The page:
Rising fuel costs will exacerbate child poverty

Rising fuel costs will exacerbate child poverty

More children are at risk of living in poverty due to rising fuel costs, The Joseph Rowntree Foundation has warned.

Households on low incomes will be spending on average 18% of their income after housing costs on energy bills after April. For single adult households on low incomes this rises to a shocking 54%, an increase of 21 percentage points since 2019/20.

Lone parents and couples without children will spend around a quarter of their incomes on energy bills, an increase of almost 10 percentage points in the same period.

Katie Schmuecker, Deputy Director of Policy and Partnerships at JRF said: “No childhood should be defined by a daily struggle to afford the basics. But the reality is that many children growing up today won’t have known anything else. The fact that more children are in poverty and sinking deeper into poverty should shame us all.”

The analysis compares the household spend on gas and electricity bills of several different family types on low and middle incomes between 2019-20 and after the increase in April this year.

With all households facing an immediate increase of between around 40% and 47% from April, the difference in the proportion of household incomes these increases will represent is stark, warns the JRF. Middle-income households will be spending on average 6% of their incomes on energy bills, and no more than 8% for any family type considered.

The JRF’s state-of-the-nation report reveals an increase in the number of children growing up in very deep poverty. Around 1.8 million children are growing up in very deep poverty, meaning the household’s income is so low that it is completely inadequate to cover the basics. This equates to an increase of half a million children living in deep poverty between 2011-12 and 2019-20.

Furthermore, the analysis reveals large numbers of children living on low incomes for prolonged periods of time in the years running up to the pandemic. Around 1 in 5 children have lived on a low income for at least three of the four years between 2016 and 2019. Yet children living in lone parent families have been harder hit and this figure rises to around one in three children.

As a result, many young children can not remember a time when they weren’t experiencing a deep financial struggle and going without basics.

Families living in poverty are likely to experience hardship heating their home, feeding their family or providing the most basic items like clothing and furniture. Growing up in poverty impacts all areas of a child’s life, including their health and development, school attainment and employment prospects later in life.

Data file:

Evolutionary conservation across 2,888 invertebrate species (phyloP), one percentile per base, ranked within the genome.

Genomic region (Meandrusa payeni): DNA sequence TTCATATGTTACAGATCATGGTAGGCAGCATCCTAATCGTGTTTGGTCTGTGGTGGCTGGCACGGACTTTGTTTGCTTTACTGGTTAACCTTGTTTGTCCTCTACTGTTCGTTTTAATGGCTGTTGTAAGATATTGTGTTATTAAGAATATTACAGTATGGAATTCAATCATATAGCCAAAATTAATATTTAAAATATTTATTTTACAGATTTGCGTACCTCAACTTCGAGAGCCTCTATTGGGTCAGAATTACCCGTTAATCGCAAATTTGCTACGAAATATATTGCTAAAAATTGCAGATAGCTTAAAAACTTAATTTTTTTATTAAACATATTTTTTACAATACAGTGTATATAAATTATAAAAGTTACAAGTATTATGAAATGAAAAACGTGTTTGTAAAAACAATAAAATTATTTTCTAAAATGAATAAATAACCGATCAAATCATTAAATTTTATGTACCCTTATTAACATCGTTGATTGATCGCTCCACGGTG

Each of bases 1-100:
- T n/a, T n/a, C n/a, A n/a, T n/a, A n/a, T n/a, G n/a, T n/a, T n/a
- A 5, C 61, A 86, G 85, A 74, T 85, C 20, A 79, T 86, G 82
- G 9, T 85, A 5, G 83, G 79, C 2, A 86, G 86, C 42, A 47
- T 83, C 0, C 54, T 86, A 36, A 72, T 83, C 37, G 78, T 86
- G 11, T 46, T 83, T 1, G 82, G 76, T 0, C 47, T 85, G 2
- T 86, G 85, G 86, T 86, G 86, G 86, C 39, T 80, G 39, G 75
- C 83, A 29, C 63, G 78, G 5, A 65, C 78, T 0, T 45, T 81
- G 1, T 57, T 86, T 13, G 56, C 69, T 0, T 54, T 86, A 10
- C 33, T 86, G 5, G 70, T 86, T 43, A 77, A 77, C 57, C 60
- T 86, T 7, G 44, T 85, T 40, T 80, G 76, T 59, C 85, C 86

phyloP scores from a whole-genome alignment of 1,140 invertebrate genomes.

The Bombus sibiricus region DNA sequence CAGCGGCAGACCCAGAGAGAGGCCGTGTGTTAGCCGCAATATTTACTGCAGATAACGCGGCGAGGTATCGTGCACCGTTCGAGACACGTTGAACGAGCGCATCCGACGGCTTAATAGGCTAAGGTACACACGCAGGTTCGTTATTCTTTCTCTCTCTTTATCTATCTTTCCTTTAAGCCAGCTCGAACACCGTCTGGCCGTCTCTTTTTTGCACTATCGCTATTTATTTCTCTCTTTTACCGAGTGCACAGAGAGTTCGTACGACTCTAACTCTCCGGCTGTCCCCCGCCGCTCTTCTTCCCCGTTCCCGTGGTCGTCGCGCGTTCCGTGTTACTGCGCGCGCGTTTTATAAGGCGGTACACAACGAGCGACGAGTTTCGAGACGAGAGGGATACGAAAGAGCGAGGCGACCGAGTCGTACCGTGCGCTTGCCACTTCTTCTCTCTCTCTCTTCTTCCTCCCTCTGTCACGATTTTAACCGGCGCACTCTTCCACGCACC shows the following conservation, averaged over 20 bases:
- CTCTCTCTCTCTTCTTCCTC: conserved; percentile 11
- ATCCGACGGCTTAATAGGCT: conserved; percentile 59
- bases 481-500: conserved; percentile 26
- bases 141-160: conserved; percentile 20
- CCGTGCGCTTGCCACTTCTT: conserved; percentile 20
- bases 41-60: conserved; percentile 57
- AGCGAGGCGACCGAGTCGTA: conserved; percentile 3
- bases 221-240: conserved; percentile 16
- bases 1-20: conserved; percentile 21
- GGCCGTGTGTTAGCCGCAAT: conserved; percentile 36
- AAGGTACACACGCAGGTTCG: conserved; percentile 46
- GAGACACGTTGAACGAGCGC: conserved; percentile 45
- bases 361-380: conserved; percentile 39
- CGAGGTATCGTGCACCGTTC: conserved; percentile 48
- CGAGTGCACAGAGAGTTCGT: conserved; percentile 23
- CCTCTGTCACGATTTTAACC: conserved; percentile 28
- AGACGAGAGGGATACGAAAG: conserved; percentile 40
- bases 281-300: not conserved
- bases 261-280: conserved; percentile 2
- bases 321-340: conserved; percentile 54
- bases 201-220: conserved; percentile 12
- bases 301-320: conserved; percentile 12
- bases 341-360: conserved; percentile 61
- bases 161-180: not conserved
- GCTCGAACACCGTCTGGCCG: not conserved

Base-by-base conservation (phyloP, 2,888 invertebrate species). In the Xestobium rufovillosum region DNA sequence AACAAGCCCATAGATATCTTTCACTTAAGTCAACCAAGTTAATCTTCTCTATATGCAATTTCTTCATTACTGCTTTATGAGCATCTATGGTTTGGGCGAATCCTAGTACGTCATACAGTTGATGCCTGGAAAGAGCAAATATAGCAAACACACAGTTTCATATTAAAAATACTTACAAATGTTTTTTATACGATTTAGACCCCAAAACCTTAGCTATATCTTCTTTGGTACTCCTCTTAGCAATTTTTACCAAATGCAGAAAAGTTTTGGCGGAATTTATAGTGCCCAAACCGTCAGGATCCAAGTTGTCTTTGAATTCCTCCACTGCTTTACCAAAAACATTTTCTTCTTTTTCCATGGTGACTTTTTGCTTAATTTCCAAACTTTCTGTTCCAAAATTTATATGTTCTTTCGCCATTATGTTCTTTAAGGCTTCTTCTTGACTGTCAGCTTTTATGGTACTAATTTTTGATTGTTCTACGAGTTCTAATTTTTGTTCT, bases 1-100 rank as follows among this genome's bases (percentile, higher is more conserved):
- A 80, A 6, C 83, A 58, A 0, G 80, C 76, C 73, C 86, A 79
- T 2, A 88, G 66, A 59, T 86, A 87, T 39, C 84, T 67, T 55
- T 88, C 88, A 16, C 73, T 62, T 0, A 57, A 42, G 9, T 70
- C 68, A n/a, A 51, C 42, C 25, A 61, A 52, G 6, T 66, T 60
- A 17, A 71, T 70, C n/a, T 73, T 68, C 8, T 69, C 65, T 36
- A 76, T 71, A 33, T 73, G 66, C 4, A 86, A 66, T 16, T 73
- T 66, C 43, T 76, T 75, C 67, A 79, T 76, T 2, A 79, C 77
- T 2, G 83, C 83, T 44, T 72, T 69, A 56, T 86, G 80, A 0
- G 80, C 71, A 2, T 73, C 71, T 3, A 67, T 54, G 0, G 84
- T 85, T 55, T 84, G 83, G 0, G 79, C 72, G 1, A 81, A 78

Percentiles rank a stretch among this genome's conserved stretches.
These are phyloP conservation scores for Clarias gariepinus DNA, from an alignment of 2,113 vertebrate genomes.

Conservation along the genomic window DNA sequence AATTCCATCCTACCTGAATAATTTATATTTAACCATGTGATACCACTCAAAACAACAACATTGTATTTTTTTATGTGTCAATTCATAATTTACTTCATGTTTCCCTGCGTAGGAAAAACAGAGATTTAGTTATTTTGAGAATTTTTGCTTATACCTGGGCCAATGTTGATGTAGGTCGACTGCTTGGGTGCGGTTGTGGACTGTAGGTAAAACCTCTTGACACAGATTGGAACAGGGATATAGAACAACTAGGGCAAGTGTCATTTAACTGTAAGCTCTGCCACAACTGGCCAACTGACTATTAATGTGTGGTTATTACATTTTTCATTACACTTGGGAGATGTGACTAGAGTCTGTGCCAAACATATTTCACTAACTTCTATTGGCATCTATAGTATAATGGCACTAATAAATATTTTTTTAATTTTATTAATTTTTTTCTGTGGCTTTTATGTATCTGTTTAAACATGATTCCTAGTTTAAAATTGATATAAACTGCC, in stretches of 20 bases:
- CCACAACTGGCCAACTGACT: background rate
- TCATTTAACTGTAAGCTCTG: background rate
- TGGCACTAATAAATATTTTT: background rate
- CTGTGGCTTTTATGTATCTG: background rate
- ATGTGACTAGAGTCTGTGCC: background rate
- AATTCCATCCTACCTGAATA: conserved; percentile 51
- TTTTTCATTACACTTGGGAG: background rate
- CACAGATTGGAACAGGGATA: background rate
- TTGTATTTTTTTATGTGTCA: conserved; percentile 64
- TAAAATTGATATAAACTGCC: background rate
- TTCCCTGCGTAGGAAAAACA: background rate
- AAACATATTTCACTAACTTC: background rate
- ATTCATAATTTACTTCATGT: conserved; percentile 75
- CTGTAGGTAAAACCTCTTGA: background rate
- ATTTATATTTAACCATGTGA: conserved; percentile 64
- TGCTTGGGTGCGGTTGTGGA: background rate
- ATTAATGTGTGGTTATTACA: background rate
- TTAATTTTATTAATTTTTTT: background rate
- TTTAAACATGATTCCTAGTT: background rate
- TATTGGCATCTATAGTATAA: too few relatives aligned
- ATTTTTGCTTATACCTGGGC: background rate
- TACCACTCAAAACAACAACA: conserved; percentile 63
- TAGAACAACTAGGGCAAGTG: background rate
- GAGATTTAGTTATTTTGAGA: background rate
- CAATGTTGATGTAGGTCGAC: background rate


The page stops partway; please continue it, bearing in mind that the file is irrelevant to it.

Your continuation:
Going into the coronavirus pandemic, the report highlights rising child and pensioner poverty, and very high poverty rates for larger families and single-parent families, as well as Bangladeshi, Pakistani and Black families.

“Without additional support, people already in poverty are likely to find a sharp increase in energy bills very difficult to cope with. People living in deep and persistent poverty were already under constant pressure trying to afford food, bills and other essentials. With the impact of rising energy bills expected to be much harsher for families on low incomes, there is a clear case for targeted protections to prevent serious hardship once the energy price cap is lifted,” the report warns.

Cuts to Universal Credit in the autumn have resulted in the level of support for people who are unable to work or looking for work profoundly inadequate. JRF is calling for an immediate emergency payment for people on the lowest incomes to help prevent hardship in the months ahead.

Katie Schmuecker added: “Rising energy prices will affect us all, but our analysis shows they have the potential to devastate the budgets of families on the lowest incomes. The Government cannot stand by and allow the rising cost of living to knock people off their feet. The alarm is sounding loud and clear and the case for targeted support to help people on the lowest incomes could not be clearer.

“But this must go hand in hand with urgent action to strengthen our social security system, which was woefully inadequate even before living costs began to rise. Our basic rate of benefits is at its lowest real rate for 30 years and this is causing avoidable hardship. The government must do the right thing and strengthen this vital public service,” she concluded.

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